If you experience difficulty falling asleep, staying asleep, or enjoying a restful night's sleep, you may be suffering from insomnia. Insomnia is defined as the condition of inadequate or poor-quality sleep because of:
- Difficulty falling asleep
- Waking up frequently during the night with difficulty returning to sleep
- Non-restorative sleep
If you are suffering from insomnia lasting for more than a few days, you should consult your primary care physician. Your doctor may refer you to us at the Sleep Centers of Oklahoma so that the underlying cause can be identified and treated.
There are three common forms of insomnia:
- Transient (short term). Lasting from a single night to a few weeks
- Intermittent (on and off). Episodes occur from time to time
- Chronic (constant). Occurs on most nights and lasts a month or more
If you have loud, irregular snoring, jerking movements or pauses in breathing in addition to other symptoms, seek the advice of a health care provider. These symptoms may be related to sleep apnea, a potentially life-threatening disorder.
Insomnia is a common condition. The U.S. Institute of Medicine estimates that between 50 and 70 million Americans have chronic sleep problems. At INTEGRIS Sleep Centers of Oklahoma, we have the latest technology in diagnostic treatment and interventions at our disposal, and experienced physicians to accurately diagnose your sleep disorder and customize a treatment plan for your insomnia.
Chronic insomnia makes it hard for you to function during the day, as you don’t have much restful sleep:Do these symptoms sound familiar?
- Daytime sleepiness
- Low energy or fatigue
- Awakening during the night
- Anxiety or frustration about sleep
- Attention, concentration or memory problems
- Waking up tired or in pain
- Distress in the gastrointestinal tract and other physical symptoms
Insomnia may be caused by many factors including:
- Physical illness
- Caffeine intake
- Irregular schedules
- Circadian rhythm disorders
- Drugs (including alcohol and nicotine)
- Occasional or chronic pain
If it is deemed necessary to see our sleep specialists at INTEGRIS Sleep Centers of Oklahoma, our physicians and sleep technician may examine medical, hormonal, pulmonary and neurological factors. A sleep study may be conducted to rule out other contributing sleep disorders.
In severe cases medication may be an option. However, in most cases insomnia can be managed by behavioral adjustments, as well as the thorough investigation and treatment of underlying or related health issues.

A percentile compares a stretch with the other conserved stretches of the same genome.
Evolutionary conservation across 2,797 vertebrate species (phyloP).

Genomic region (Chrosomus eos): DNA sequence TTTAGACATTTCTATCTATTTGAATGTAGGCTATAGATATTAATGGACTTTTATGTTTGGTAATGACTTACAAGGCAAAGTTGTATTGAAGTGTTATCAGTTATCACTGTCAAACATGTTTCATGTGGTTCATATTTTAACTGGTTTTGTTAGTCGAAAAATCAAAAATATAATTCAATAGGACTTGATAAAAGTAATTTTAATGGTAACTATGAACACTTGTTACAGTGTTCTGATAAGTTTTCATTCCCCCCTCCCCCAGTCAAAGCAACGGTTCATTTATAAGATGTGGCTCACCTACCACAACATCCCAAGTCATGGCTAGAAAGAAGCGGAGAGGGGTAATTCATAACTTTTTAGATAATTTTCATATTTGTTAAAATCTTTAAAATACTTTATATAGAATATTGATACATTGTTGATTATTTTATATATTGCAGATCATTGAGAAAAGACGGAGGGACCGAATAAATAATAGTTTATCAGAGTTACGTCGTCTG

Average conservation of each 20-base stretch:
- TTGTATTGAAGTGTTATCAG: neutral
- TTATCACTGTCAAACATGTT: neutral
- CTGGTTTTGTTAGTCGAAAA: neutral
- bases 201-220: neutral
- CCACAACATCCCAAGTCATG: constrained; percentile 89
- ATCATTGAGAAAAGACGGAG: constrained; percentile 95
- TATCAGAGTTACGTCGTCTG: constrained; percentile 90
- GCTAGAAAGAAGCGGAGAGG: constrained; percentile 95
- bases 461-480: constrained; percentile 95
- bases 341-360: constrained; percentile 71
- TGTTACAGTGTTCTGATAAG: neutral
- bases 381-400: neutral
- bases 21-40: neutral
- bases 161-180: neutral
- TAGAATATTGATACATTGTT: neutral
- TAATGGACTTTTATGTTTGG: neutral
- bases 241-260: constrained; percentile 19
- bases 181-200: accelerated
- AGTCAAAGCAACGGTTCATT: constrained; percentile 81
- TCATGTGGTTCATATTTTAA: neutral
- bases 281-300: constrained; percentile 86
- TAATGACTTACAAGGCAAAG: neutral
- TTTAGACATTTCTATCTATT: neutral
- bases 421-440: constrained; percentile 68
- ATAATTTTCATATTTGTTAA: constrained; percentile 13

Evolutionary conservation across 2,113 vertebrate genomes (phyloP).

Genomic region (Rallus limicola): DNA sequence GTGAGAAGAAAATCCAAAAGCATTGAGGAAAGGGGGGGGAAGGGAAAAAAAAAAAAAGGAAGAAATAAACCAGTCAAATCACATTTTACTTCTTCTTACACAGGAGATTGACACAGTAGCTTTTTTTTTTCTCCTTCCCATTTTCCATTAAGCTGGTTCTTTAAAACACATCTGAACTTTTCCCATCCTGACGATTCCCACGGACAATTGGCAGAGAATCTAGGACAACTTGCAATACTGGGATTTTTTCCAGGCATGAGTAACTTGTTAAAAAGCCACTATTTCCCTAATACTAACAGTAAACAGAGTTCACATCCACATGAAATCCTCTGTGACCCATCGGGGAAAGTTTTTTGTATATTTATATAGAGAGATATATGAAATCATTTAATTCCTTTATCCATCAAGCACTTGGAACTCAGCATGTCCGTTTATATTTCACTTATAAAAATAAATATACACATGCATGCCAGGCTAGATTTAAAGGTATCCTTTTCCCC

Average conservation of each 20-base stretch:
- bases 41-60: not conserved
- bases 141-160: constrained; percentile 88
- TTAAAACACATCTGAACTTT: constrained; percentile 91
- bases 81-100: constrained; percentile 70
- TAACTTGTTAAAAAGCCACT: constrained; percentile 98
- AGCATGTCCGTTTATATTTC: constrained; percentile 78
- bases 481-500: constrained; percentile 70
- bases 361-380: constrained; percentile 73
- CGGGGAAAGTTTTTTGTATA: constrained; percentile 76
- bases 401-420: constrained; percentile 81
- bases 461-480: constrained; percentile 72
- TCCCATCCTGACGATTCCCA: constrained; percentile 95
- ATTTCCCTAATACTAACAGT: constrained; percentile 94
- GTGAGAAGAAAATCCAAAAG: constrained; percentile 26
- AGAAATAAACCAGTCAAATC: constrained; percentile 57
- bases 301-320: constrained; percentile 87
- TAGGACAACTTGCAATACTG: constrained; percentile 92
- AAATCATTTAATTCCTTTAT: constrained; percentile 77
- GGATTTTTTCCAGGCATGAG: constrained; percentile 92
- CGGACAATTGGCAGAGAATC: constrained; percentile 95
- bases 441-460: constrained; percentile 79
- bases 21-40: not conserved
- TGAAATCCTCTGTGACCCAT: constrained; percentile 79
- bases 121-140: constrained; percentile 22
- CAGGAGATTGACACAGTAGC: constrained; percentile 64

- Get up about the same time every day.
- Go to bed only when you are sleepy and get out of bed when you are awake.
- Establish pre-sleep rituals, such as a warm bath, a light bedtime snack, brushing teeth, putting on bedtime clothing, or 10 minutes of reading.
- Make your bedroom cool, dark and quiet. Remove non-sleep related items, such as televisions or computers, so that the room is associated only with sleep.
- Maintain a regular schedule. Regular times for meals, taking medications, doing chores, and other activities help keep your "inner clock" running smoothly.
- Exercise regularly. If you exercise vigorously, do this at least three to six hours before bedtime. Mild exercise, even stretching or walking, should not be done closer to bedtime than four hours.
- Avoid falling asleep while watching TV.
- Avoid all caffeine within six hours of bedtime.
- Avoid alcohol for a few hours before bedtime or when you are sleepy.
- Avoid smoking close to bedtime because nicotine is a stimulant.
- If you take naps, try to do so at the same time every day. For most people, a short mid-afternoon nap is most helpful. Limit naps to about 20 minutes.
- Avoid sleeping pills or use them conservatively. Most doctors avoid prescribing sleeping pills for a period of longer than three weeks. Never drink alcohol while taking sleeping pills.
- Reduce light exposure in the evening turning off bright lights, cueing the body and mind for sleep.
- Expose yourself to light (through windows or a timed lamp) 30 minutes before waking to prepare for getting out of bed.